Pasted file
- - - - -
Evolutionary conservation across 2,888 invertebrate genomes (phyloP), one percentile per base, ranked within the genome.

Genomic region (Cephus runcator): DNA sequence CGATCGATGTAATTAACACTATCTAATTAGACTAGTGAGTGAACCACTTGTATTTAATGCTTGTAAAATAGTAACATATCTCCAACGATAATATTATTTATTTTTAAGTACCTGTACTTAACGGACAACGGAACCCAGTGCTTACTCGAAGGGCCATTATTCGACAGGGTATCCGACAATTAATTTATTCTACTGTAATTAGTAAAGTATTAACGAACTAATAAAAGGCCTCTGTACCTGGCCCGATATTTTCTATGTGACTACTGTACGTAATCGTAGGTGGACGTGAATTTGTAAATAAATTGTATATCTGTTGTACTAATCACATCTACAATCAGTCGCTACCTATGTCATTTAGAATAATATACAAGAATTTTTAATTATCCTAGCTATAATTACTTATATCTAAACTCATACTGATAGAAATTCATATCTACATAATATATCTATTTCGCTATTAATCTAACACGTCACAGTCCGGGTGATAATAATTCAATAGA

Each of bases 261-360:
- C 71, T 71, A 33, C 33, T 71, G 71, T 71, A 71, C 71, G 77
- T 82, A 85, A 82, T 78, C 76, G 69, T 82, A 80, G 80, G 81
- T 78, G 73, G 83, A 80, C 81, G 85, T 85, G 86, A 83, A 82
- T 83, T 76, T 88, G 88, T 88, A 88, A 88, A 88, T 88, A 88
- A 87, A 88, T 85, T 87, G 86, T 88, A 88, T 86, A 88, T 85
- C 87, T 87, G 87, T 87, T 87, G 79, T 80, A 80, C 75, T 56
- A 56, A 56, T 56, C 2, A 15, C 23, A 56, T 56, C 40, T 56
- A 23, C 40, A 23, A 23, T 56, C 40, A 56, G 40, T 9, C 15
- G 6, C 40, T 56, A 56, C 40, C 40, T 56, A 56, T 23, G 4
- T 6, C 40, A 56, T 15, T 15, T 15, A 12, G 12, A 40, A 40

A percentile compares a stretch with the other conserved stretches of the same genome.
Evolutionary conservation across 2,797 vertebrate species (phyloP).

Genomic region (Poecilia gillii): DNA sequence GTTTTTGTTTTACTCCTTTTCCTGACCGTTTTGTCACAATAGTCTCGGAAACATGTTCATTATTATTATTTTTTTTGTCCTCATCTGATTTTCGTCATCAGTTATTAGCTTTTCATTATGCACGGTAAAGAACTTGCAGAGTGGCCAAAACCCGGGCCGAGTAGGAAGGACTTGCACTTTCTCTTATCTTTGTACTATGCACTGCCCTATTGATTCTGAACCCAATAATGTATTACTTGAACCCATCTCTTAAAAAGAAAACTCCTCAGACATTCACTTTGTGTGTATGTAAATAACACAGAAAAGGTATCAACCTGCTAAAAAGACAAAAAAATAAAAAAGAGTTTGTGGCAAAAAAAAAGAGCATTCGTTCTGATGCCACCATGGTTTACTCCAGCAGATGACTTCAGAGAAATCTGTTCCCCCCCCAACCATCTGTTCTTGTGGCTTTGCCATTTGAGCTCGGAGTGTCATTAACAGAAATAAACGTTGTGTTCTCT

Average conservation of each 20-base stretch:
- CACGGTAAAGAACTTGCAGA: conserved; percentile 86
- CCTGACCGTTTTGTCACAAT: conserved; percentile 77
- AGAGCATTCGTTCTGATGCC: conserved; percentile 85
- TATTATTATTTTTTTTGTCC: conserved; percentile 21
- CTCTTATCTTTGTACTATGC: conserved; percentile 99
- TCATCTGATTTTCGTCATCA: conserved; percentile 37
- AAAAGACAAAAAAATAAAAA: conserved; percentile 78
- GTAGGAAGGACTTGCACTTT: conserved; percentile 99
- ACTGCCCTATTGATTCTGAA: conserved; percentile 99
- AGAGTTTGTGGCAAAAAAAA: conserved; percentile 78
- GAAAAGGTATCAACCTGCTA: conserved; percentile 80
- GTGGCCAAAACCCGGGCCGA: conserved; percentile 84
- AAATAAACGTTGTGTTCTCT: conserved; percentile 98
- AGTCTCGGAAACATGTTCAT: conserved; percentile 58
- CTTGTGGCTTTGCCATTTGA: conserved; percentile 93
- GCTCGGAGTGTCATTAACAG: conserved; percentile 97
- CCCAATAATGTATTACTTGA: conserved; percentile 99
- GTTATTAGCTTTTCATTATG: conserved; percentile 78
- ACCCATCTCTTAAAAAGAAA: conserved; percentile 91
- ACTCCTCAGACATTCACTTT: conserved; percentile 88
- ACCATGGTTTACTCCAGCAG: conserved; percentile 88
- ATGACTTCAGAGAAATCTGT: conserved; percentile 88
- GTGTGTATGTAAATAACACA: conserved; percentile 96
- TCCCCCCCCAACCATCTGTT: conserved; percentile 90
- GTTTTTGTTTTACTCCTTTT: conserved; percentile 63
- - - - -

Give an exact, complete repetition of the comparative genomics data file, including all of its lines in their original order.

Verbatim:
Evolutionary conservation across 2,888 invertebrate genomes (phyloP), one percentile per base, ranked within the genome.

Genomic region (Cephus runcator): DNA sequence CGATCGATGTAATTAACACTATCTAATTAGACTAGTGAGTGAACCACTTGTATTTAATGCTTGTAAAATAGTAACATATCTCCAACGATAATATTATTTATTTTTAAGTACCTGTACTTAACGGACAACGGAACCCAGTGCTTACTCGAAGGGCCATTATTCGACAGGGTATCCGACAATTAATTTATTCTACTGTAATTAGTAAAGTATTAACGAACTAATAAAAGGCCTCTGTACCTGGCCCGATATTTTCTATGTGACTACTGTACGTAATCGTAGGTGGACGTGAATTTGTAAATAAATTGTATATCTGTTGTACTAATCACATCTACAATCAGTCGCTACCTATGTCATTTAGAATAATATACAAGAATTTTTAATTATCCTAGCTATAATTACTTATATCTAAACTCATACTGATAGAAATTCATATCTACATAATATATCTATTTCGCTATTAATCTAACACGTCACAGTCCGGGTGATAATAATTCAATAGA

Each of bases 261-360:
- C 71, T 71, A 33, C 33, T 71, G 71, T 71, A 71, C 71, G 77
- T 82, A 85, A 82, T 78, C 76, G 69, T 82, A 80, G 80, G 81
- T 78, G 73, G 83, A 80, C 81, G 85, T 85, G 86, A 83, A 82
- T 83, T 76, T 88, G 88, T 88, A 88, A 88, A 88, T 88, A 88
- A 87, A 88, T 85, T 87, G 86, T 88, A 88, T 86, A 88, T 85
- C 87, T 87, G 87, T 87, T 87, G 79, T 80, A 80, C 75, T 56
- A 56, A 56, T 56, C 2, A 15, C 23, A 56, T 56, C 40, T 56
- A 23, C 40, A 23, A 23, T 56, C 40, A 56, G 40, T 9, C 15
- G 6, C 40, T 56, A 56, C 40, C 40, T 56, A 56, T 23, G 4
- T 6, C 40, A 56, T 15, T 15, T 15, A 12, G 12, A 40, A 40

A percentile compares a stretch with the other conserved stretches of the same genome.
Evolutionary conservation across 2,797 vertebrate species (phyloP).

Genomic region (Poecilia gillii): DNA sequence GTTTTTGTTTTACTCCTTTTCCTGACCGTTTTGTCACAATAGTCTCGGAAACATGTTCATTATTATTATTTTTTTTGTCCTCATCTGATTTTCGTCATCAGTTATTAGCTTTTCATTATGCACGGTAAAGAACTTGCAGAGTGGCCAAAACCCGGGCCGAGTAGGAAGGACTTGCACTTTCTCTTATCTTTGTACTATGCACTGCCCTATTGATTCTGAACCCAATAATGTATTACTTGAACCCATCTCTTAAAAAGAAAACTCCTCAGACATTCACTTTGTGTGTATGTAAATAACACAGAAAAGGTATCAACCTGCTAAAAAGACAAAAAAATAAAAAAGAGTTTGTGGCAAAAAAAAAGAGCATTCGTTCTGATGCCACCATGGTTTACTCCAGCAGATGACTTCAGAGAAATCTGTTCCCCCCCCAACCATCTGTTCTTGTGGCTTTGCCATTTGAGCTCGGAGTGTCATTAACAGAAATAAACGTTGTGTTCTCT

Average conservation of each 20-base stretch:
- CACGGTAAAGAACTTGCAGA: conserved; percentile 86
- CCTGACCGTTTTGTCACAAT: conserved; percentile 77
- AGAGCATTCGTTCTGATGCC: conserved; percentile 85
- TATTATTATTTTTTTTGTCC: conserved; percentile 21
- CTCTTATCTTTGTACTATGC: conserved; percentile 99
- TCATCTGATTTTCGTCATCA: conserved; percentile 37
- AAAAGACAAAAAAATAAAAA: conserved; percentile 78
- GTAGGAAGGACTTGCACTTT: conserved; percentile 99
- ACTGCCCTATTGATTCTGAA: conserved; percentile 99
- AGAGTTTGTGGCAAAAAAAA: conserved; percentile 78
- GAAAAGGTATCAACCTGCTA: conserved; percentile 80
- GTGGCCAAAACCCGGGCCGA: conserved; percentile 84
- AAATAAACGTTGTGTTCTCT: conserved; percentile 98
- AGTCTCGGAAACATGTTCAT: conserved; percentile 58
- CTTGTGGCTTTGCCATTTGA: conserved; percentile 93
- GCTCGGAGTGTCATTAACAG: conserved; percentile 97
- CCCAATAATGTATTACTTGA: conserved; percentile 99
- GTTATTAGCTTTTCATTATG: conserved; percentile 78
- ACCCATCTCTTAAAAAGAAA: conserved; percentile 91
- ACTCCTCAGACATTCACTTT: conserved; percentile 88
- ACCATGGTTTACTCCAGCAG: conserved; percentile 88
- ATGACTTCAGAGAAATCTGT: conserved; percentile 88
- GTGTGTATGTAAATAACACA: conserved; percentile 96
- TCCCCCCCCAACCATCTGTT: conserved; percentile 90
- GTTTTTGTTTTACTCCTTTT: conserved; percentile 63